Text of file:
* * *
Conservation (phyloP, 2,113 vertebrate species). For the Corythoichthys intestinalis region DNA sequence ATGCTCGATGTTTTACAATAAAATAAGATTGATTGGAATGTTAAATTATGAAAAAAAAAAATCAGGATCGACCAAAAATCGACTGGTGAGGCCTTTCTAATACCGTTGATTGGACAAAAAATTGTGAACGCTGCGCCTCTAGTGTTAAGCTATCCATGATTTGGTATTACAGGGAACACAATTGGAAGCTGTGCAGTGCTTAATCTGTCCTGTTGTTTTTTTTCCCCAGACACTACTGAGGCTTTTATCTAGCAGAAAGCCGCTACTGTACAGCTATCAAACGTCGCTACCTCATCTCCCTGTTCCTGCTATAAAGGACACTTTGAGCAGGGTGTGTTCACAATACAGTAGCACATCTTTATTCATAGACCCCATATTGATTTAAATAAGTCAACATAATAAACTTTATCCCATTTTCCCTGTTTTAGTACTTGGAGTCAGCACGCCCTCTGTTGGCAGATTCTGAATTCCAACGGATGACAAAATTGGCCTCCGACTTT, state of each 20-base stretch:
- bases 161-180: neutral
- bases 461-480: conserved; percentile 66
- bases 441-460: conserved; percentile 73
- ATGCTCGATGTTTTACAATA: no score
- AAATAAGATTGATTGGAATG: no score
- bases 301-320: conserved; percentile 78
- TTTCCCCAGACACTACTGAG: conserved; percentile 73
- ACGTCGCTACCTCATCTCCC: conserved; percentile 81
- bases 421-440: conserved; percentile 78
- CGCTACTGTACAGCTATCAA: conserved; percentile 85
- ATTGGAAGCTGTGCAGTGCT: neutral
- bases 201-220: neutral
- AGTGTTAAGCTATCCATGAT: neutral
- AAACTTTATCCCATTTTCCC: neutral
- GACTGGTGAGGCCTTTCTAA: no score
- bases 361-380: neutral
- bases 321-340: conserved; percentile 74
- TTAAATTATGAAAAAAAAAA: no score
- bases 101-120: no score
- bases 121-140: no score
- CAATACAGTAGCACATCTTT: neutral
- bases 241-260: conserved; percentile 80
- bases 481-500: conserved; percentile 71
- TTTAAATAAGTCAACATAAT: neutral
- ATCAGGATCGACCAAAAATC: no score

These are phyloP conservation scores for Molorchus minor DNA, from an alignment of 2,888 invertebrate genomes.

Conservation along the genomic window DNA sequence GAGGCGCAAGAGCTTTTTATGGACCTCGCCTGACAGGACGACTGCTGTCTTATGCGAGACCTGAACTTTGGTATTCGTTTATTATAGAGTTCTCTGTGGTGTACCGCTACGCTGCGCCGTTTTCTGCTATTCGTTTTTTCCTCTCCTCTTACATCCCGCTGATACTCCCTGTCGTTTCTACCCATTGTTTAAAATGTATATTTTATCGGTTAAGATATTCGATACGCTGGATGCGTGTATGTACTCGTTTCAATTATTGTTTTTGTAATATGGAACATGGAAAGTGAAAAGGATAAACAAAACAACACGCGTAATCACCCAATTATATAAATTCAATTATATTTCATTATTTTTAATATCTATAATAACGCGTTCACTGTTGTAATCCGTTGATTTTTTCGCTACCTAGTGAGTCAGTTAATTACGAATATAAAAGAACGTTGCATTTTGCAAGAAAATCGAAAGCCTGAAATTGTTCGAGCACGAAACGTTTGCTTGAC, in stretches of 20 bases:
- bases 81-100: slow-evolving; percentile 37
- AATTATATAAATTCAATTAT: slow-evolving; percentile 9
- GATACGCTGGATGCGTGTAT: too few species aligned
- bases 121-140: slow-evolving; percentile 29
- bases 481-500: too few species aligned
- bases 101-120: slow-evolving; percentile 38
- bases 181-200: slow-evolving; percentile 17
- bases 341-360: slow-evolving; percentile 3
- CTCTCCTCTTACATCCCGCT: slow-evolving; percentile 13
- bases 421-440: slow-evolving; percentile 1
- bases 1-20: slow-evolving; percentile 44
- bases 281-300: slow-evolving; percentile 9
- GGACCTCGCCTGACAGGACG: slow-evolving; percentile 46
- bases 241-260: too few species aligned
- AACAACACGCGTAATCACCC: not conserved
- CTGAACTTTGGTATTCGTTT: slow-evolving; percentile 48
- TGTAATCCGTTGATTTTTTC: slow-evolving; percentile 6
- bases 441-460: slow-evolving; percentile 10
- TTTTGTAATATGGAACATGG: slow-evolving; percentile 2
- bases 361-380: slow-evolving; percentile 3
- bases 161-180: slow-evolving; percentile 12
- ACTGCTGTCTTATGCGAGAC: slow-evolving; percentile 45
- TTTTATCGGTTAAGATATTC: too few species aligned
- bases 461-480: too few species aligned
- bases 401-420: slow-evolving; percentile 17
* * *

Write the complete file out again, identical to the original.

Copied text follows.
Conservation (phyloP, 2,113 vertebrate species). For the Corythoichthys intestinalis region DNA sequence ATGCTCGATGTTTTACAATAAAATAAGATTGATTGGAATGTTAAATTATGAAAAAAAAAAATCAGGATCGACCAAAAATCGACTGGTGAGGCCTTTCTAATACCGTTGATTGGACAAAAAATTGTGAACGCTGCGCCTCTAGTGTTAAGCTATCCATGATTTGGTATTACAGGGAACACAATTGGAAGCTGTGCAGTGCTTAATCTGTCCTGTTGTTTTTTTTCCCCAGACACTACTGAGGCTTTTATCTAGCAGAAAGCCGCTACTGTACAGCTATCAAACGTCGCTACCTCATCTCCCTGTTCCTGCTATAAAGGACACTTTGAGCAGGGTGTGTTCACAATACAGTAGCACATCTTTATTCATAGACCCCATATTGATTTAAATAAGTCAACATAATAAACTTTATCCCATTTTCCCTGTTTTAGTACTTGGAGTCAGCACGCCCTCTGTTGGCAGATTCTGAATTCCAACGGATGACAAAATTGGCCTCCGACTTT, state of each 20-base stretch:
- bases 161-180: neutral
- bases 461-480: conserved; percentile 66
- bases 441-460: conserved; percentile 73
- ATGCTCGATGTTTTACAATA: no score
- AAATAAGATTGATTGGAATG: no score
- bases 301-320: conserved; percentile 78
- TTTCCCCAGACACTACTGAG: conserved; percentile 73
- ACGTCGCTACCTCATCTCCC: conserved; percentile 81
- bases 421-440: conserved; percentile 78
- CGCTACTGTACAGCTATCAA: conserved; percentile 85
- ATTGGAAGCTGTGCAGTGCT: neutral
- bases 201-220: neutral
- AGTGTTAAGCTATCCATGAT: neutral
- AAACTTTATCCCATTTTCCC: neutral
- GACTGGTGAGGCCTTTCTAA: no score
- bases 361-380: neutral
- bases 321-340: conserved; percentile 74
- TTAAATTATGAAAAAAAAAA: no score
- bases 101-120: no score
- bases 121-140: no score
- CAATACAGTAGCACATCTTT: neutral
- bases 241-260: conserved; percentile 80
- bases 481-500: conserved; percentile 71
- TTTAAATAAGTCAACATAAT: neutral
- ATCAGGATCGACCAAAAATC: no score

These are phyloP conservation scores for Molorchus minor DNA, from an alignment of 2,888 invertebrate genomes.

Conservation along the genomic window DNA sequence GAGGCGCAAGAGCTTTTTATGGACCTCGCCTGACAGGACGACTGCTGTCTTATGCGAGACCTGAACTTTGGTATTCGTTTATTATAGAGTTCTCTGTGGTGTACCGCTACGCTGCGCCGTTTTCTGCTATTCGTTTTTTCCTCTCCTCTTACATCCCGCTGATACTCCCTGTCGTTTCTACCCATTGTTTAAAATGTATATTTTATCGGTTAAGATATTCGATACGCTGGATGCGTGTATGTACTCGTTTCAATTATTGTTTTTGTAATATGGAACATGGAAAGTGAAAAGGATAAACAAAACAACACGCGTAATCACCCAATTATATAAATTCAATTATATTTCATTATTTTTAATATCTATAATAACGCGTTCACTGTTGTAATCCGTTGATTTTTTCGCTACCTAGTGAGTCAGTTAATTACGAATATAAAAGAACGTTGCATTTTGCAAGAAAATCGAAAGCCTGAAATTGTTCGAGCACGAAACGTTTGCTTGAC, in stretches of 20 bases:
- bases 81-100: slow-evolving; percentile 37
- AATTATATAAATTCAATTAT: slow-evolving; percentile 9
- GATACGCTGGATGCGTGTAT: too few species aligned
- bases 121-140: slow-evolving; percentile 29
- bases 481-500: too few species aligned
- bases 101-120: slow-evolving; percentile 38
- bases 181-200: slow-evolving; percentile 17
- bases 341-360: slow-evolving; percentile 3
- CTCTCCTCTTACATCCCGCT: slow-evolving; percentile 13
- bases 421-440: slow-evolving; percentile 1
- bases 1-20: slow-evolving; percentile 44
- bases 281-300: slow-evolving; percentile 9
- GGACCTCGCCTGACAGGACG: slow-evolving; percentile 46
- bases 241-260: too few species aligned
- AACAACACGCGTAATCACCC: not conserved
- CTGAACTTTGGTATTCGTTT: slow-evolving; percentile 48
- TGTAATCCGTTGATTTTTTC: slow-evolving; percentile 6
- bases 441-460: slow-evolving; percentile 10
- TTTTGTAATATGGAACATGG: slow-evolving; percentile 2
- bases 361-380: slow-evolving; percentile 3
- bases 161-180: slow-evolving; percentile 12
- ACTGCTGTCTTATGCGAGAC: slow-evolving; percentile 45
- TTTTATCGGTTAAGATATTC: too few species aligned
- bases 461-480: too few species aligned
- bases 401-420: slow-evolving; percentile 17